• Based on feedback from both newer and experienced guides, staff retooled our Tour Manual Template to make our tours more approachable for guides who are learning a tour for the first time.

  • Tour Catalog Goals are formally established. We expanded our tour wishlist and articulated tour content goals that include neighborhoods we have not yet reached and timely topics we’d like to explore more deeply. This document is shared with all guides and used by the Tour Development Committee as they support the creation of new tours and major revisions of existing tours.

  • Website Overhaul. This new site offers more intuitive navigation for first time visitors and long time volunteers alike.

  • All tour descriptions were reviewed for readability and updated to highlight the range of content included on the tour. Tours listings include details about duration, distance, terrain, so that individuals will be able to make choices about which tours are best for them.

  • MightyNetwork established. Our volunteers enjoy sharing their experiences and learning from one another. They have different schedules and different availability, so we’ve established an online resource using MightyNetwork to allow volunteers to connect where, when and as often as they’d like. This Network contains many resources to help our volunteers lead high quality tours.


  • For the first time, the BBF Board of Trustees elected a person of color to the position of Board Chair. Over 50% of our 2023 Trustees identify as people of color.

  • The Academic Affairs team further restructures the new volunteer training program to focus on content and skills that are critical to leading engaging, accessible tours. Hybrid format to continue indefinitely.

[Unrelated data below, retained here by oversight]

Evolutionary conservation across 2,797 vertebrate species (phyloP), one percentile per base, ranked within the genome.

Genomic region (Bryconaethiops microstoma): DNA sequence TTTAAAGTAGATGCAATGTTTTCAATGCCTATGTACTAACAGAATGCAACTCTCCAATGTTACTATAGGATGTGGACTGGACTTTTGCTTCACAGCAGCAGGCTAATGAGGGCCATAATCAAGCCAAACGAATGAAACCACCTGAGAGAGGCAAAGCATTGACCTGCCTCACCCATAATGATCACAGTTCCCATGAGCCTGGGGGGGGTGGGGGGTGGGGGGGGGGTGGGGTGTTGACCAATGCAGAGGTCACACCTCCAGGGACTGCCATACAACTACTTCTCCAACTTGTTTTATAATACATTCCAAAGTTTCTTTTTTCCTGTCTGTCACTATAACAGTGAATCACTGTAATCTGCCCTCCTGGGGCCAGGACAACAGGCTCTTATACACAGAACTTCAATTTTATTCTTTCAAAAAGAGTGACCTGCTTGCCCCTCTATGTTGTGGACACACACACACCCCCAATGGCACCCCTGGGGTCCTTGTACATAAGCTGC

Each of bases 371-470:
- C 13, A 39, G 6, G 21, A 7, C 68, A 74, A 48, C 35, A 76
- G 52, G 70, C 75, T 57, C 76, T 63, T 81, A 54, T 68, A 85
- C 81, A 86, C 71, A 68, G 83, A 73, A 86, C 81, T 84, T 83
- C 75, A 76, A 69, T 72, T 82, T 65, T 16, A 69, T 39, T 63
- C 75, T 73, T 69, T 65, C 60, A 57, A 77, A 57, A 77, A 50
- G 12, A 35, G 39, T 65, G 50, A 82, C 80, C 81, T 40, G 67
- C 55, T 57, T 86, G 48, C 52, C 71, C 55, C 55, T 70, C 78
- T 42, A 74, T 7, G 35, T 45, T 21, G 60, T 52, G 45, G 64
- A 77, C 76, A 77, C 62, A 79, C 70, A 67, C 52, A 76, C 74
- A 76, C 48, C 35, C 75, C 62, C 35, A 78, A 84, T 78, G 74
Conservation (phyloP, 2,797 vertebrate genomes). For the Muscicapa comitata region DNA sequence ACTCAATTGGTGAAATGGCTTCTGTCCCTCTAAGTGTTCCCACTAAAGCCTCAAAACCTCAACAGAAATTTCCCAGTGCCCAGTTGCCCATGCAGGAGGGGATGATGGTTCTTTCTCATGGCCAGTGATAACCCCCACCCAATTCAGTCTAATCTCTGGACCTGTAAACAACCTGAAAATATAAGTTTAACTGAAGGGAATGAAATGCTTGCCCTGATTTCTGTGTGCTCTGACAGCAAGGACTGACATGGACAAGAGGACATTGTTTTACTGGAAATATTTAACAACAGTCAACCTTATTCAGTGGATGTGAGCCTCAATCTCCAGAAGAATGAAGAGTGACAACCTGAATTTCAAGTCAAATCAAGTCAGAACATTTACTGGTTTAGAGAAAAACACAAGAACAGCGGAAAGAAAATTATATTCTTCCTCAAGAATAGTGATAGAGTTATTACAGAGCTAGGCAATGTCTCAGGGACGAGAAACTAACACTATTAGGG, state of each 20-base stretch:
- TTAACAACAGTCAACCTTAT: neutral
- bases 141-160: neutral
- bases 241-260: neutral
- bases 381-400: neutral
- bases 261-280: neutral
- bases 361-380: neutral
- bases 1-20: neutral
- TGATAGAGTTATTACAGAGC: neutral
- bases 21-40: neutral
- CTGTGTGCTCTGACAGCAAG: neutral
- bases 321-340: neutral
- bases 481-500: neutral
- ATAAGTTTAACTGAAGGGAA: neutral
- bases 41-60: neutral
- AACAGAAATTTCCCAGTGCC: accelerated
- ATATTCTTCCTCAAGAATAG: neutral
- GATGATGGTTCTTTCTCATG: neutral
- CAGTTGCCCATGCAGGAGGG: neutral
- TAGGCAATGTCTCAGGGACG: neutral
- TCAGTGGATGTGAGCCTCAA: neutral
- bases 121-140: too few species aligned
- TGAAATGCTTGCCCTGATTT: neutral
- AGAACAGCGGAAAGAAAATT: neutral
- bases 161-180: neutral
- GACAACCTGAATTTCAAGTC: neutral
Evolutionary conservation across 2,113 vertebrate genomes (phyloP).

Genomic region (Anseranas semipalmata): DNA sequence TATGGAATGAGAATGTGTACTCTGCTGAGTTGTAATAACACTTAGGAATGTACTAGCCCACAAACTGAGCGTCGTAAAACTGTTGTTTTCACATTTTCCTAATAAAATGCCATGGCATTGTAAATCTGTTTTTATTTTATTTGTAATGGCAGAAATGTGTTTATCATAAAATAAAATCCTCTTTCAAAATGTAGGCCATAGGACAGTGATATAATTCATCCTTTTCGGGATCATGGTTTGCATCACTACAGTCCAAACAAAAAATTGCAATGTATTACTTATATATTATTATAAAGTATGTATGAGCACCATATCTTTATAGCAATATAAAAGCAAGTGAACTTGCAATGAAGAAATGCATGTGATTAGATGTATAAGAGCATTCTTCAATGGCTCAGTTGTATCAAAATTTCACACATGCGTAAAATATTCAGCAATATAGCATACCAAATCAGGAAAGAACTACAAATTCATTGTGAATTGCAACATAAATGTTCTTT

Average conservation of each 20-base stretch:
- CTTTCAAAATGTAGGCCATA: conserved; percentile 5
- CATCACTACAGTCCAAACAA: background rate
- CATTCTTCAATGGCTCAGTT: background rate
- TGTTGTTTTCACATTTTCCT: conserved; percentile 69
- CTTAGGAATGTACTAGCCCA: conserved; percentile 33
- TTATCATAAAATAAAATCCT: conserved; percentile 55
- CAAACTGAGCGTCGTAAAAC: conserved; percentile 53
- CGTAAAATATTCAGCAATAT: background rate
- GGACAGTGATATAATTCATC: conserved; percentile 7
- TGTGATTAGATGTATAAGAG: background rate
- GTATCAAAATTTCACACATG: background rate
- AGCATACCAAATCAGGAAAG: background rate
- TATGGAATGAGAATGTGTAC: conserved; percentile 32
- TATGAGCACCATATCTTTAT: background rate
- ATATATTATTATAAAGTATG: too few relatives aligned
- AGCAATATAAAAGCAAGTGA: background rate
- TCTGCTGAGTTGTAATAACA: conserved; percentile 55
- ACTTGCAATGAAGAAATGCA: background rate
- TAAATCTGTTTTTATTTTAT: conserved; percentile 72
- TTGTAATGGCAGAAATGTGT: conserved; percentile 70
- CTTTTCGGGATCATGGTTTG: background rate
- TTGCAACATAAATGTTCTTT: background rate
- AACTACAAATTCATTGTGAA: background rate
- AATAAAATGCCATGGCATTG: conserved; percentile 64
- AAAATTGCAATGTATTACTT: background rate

• New website enhancements:

    • A detailed accessibility page is added and all tour descriptions now include ending locations and information about the nearest accessible MBTA stations.
    • AccessiBE widget added to the website
    • Main pages are now available in five languages
  • Launch of Neighborhood Histories Project, which is focused on connecting with local community members to learn about sites and stories that are important to them, and to work together to share these stories with the broader community. In fall of 2023 we launched a pilot project in partnership with the Dorchester Lower Mills Branch Library.


  • Tactile maps created and issued to volunteers for use as a visual and tactile aid on their walking tours. These 3D printed maps were designed to be portable, durable and provide a visual and tactile representation of the original shoreline of the Boston peninsula, which is often discussed and described on our tours.

  • Two workshops offered to all volunteers to help them improve their accessibility of their tours. One on voice projection and techniques to speak clearly and audibly in an urban setting, and the other on visual to verbal descriptions to improve tour accessibility for people who are blind or visually impaired, as well as for people who are neurodiverse or who aren’t native English speakers.

  • For the first time, Boston By Foot offered tours in languages other than English on the public tour calendar.
  • Creation of Visual to Verbal Description Guidelines for volunteers. Visual description is the practice of communicating visual information in verbal form. It’s an effective tool tour guides can use to translate the visual to verbal to help people better appreciate and understand the visual elements of the tour. It’s helpful for everyone on a tour, but especially for people who are blind or visually impaired.

Trip Advisor Travellor's Choice Awards Winner 2024